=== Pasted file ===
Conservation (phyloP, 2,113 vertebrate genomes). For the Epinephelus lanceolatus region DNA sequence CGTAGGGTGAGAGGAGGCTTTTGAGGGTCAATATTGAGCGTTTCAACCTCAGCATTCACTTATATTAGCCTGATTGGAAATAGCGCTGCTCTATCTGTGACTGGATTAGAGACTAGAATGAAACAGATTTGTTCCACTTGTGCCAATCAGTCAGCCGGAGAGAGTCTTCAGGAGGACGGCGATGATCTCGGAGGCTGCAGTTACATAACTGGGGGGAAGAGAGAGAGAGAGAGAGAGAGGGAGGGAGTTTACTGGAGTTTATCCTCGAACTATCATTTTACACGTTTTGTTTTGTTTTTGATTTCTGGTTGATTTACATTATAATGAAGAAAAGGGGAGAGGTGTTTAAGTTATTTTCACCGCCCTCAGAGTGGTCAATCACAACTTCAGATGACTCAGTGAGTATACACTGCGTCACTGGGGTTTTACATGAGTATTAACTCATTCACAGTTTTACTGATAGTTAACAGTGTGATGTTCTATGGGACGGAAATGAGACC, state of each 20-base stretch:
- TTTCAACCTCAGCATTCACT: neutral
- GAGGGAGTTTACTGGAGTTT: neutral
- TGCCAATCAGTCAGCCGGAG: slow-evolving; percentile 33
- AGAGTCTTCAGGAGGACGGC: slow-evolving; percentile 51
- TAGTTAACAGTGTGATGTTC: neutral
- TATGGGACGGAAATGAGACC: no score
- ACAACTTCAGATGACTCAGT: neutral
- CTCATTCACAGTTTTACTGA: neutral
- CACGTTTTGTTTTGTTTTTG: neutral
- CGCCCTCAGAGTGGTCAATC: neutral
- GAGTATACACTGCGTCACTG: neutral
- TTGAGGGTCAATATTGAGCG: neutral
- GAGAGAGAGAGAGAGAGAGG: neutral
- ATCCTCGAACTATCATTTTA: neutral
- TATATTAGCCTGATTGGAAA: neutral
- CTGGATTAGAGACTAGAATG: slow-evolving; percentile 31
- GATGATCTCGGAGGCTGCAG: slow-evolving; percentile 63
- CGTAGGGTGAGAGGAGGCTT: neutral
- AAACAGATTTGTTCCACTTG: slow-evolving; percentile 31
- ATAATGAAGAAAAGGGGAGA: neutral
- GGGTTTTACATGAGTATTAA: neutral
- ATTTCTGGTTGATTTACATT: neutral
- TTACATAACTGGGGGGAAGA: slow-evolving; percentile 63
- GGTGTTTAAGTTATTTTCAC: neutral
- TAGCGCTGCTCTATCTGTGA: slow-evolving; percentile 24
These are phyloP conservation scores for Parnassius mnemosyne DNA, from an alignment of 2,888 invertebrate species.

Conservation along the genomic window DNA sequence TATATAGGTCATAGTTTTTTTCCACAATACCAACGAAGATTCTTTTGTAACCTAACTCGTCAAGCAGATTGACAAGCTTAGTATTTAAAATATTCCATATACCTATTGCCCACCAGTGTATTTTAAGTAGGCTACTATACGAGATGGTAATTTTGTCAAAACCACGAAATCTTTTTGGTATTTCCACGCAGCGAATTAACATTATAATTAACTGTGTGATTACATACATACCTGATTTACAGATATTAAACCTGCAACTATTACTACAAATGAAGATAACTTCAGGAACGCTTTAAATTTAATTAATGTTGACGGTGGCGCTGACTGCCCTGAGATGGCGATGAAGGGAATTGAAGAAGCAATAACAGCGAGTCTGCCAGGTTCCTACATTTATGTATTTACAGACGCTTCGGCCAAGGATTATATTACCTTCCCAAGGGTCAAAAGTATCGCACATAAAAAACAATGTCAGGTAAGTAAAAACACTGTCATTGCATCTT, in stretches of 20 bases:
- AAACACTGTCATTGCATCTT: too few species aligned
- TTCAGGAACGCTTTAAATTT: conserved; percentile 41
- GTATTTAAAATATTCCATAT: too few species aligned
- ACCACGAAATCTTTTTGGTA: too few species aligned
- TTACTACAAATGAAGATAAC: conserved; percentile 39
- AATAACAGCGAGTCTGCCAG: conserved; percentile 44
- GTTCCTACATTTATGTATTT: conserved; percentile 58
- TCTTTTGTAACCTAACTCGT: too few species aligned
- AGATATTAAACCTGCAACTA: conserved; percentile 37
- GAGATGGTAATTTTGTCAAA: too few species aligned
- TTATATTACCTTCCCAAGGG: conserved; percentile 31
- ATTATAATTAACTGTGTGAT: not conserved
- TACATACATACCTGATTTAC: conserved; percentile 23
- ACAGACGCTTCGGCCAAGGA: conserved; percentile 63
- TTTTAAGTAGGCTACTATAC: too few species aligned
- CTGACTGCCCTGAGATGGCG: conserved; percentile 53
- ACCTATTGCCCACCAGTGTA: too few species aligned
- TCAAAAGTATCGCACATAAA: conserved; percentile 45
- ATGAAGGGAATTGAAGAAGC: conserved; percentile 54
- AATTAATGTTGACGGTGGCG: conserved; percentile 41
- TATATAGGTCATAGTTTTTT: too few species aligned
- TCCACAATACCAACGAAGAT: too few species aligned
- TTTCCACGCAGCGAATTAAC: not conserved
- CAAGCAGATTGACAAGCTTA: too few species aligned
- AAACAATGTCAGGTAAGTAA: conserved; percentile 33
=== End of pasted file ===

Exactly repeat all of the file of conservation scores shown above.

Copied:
Conservation (phyloP, 2,113 vertebrate genomes). For the Epinephelus lanceolatus region DNA sequence CGTAGGGTGAGAGGAGGCTTTTGAGGGTCAATATTGAGCGTTTCAACCTCAGCATTCACTTATATTAGCCTGATTGGAAATAGCGCTGCTCTATCTGTGACTGGATTAGAGACTAGAATGAAACAGATTTGTTCCACTTGTGCCAATCAGTCAGCCGGAGAGAGTCTTCAGGAGGACGGCGATGATCTCGGAGGCTGCAGTTACATAACTGGGGGGAAGAGAGAGAGAGAGAGAGAGAGGGAGGGAGTTTACTGGAGTTTATCCTCGAACTATCATTTTACACGTTTTGTTTTGTTTTTGATTTCTGGTTGATTTACATTATAATGAAGAAAAGGGGAGAGGTGTTTAAGTTATTTTCACCGCCCTCAGAGTGGTCAATCACAACTTCAGATGACTCAGTGAGTATACACTGCGTCACTGGGGTTTTACATGAGTATTAACTCATTCACAGTTTTACTGATAGTTAACAGTGTGATGTTCTATGGGACGGAAATGAGACC, state of each 20-base stretch:
- TTTCAACCTCAGCATTCACT: neutral
- GAGGGAGTTTACTGGAGTTT: neutral
- TGCCAATCAGTCAGCCGGAG: slow-evolving; percentile 33
- AGAGTCTTCAGGAGGACGGC: slow-evolving; percentile 51
- TAGTTAACAGTGTGATGTTC: neutral
- TATGGGACGGAAATGAGACC: no score
- ACAACTTCAGATGACTCAGT: neutral
- CTCATTCACAGTTTTACTGA: neutral
- CACGTTTTGTTTTGTTTTTG: neutral
- CGCCCTCAGAGTGGTCAATC: neutral
- GAGTATACACTGCGTCACTG: neutral
- TTGAGGGTCAATATTGAGCG: neutral
- GAGAGAGAGAGAGAGAGAGG: neutral
- ATCCTCGAACTATCATTTTA: neutral
- TATATTAGCCTGATTGGAAA: neutral
- CTGGATTAGAGACTAGAATG: slow-evolving; percentile 31
- GATGATCTCGGAGGCTGCAG: slow-evolving; percentile 63
- CGTAGGGTGAGAGGAGGCTT: neutral
- AAACAGATTTGTTCCACTTG: slow-evolving; percentile 31
- ATAATGAAGAAAAGGGGAGA: neutral
- GGGTTTTACATGAGTATTAA: neutral
- ATTTCTGGTTGATTTACATT: neutral
- TTACATAACTGGGGGGAAGA: slow-evolving; percentile 63
- GGTGTTTAAGTTATTTTCAC: neutral
- TAGCGCTGCTCTATCTGTGA: slow-evolving; percentile 24
These are phyloP conservation scores for Parnassius mnemosyne DNA, from an alignment of 2,888 invertebrate species.

Conservation along the genomic window DNA sequence TATATAGGTCATAGTTTTTTTCCACAATACCAACGAAGATTCTTTTGTAACCTAACTCGTCAAGCAGATTGACAAGCTTAGTATTTAAAATATTCCATATACCTATTGCCCACCAGTGTATTTTAAGTAGGCTACTATACGAGATGGTAATTTTGTCAAAACCACGAAATCTTTTTGGTATTTCCACGCAGCGAATTAACATTATAATTAACTGTGTGATTACATACATACCTGATTTACAGATATTAAACCTGCAACTATTACTACAAATGAAGATAACTTCAGGAACGCTTTAAATTTAATTAATGTTGACGGTGGCGCTGACTGCCCTGAGATGGCGATGAAGGGAATTGAAGAAGCAATAACAGCGAGTCTGCCAGGTTCCTACATTTATGTATTTACAGACGCTTCGGCCAAGGATTATATTACCTTCCCAAGGGTCAAAAGTATCGCACATAAAAAACAATGTCAGGTAAGTAAAAACACTGTCATTGCATCTT, in stretches of 20 bases:
- AAACACTGTCATTGCATCTT: too few species aligned
- TTCAGGAACGCTTTAAATTT: conserved; percentile 41
- GTATTTAAAATATTCCATAT: too few species aligned
- ACCACGAAATCTTTTTGGTA: too few species aligned
- TTACTACAAATGAAGATAAC: conserved; percentile 39
- AATAACAGCGAGTCTGCCAG: conserved; percentile 44
- GTTCCTACATTTATGTATTT: conserved; percentile 58
- TCTTTTGTAACCTAACTCGT: too few species aligned
- AGATATTAAACCTGCAACTA: conserved; percentile 37
- GAGATGGTAATTTTGTCAAA: too few species aligned
- TTATATTACCTTCCCAAGGG: conserved; percentile 31
- ATTATAATTAACTGTGTGAT: not conserved
- TACATACATACCTGATTTAC: conserved; percentile 23
- ACAGACGCTTCGGCCAAGGA: conserved; percentile 63
- TTTTAAGTAGGCTACTATAC: too few species aligned
- CTGACTGCCCTGAGATGGCG: conserved; percentile 53
- ACCTATTGCCCACCAGTGTA: too few species aligned
- TCAAAAGTATCGCACATAAA: conserved; percentile 45
- ATGAAGGGAATTGAAGAAGC: conserved; percentile 54
- AATTAATGTTGACGGTGGCG: conserved; percentile 41
- TATATAGGTCATAGTTTTTT: too few species aligned
- TCCACAATACCAACGAAGAT: too few species aligned
- TTTCCACGCAGCGAATTAAC: not conserved
- CAAGCAGATTGACAAGCTTA: too few species aligned
- AAACAATGTCAGGTAAGTAA: conserved; percentile 33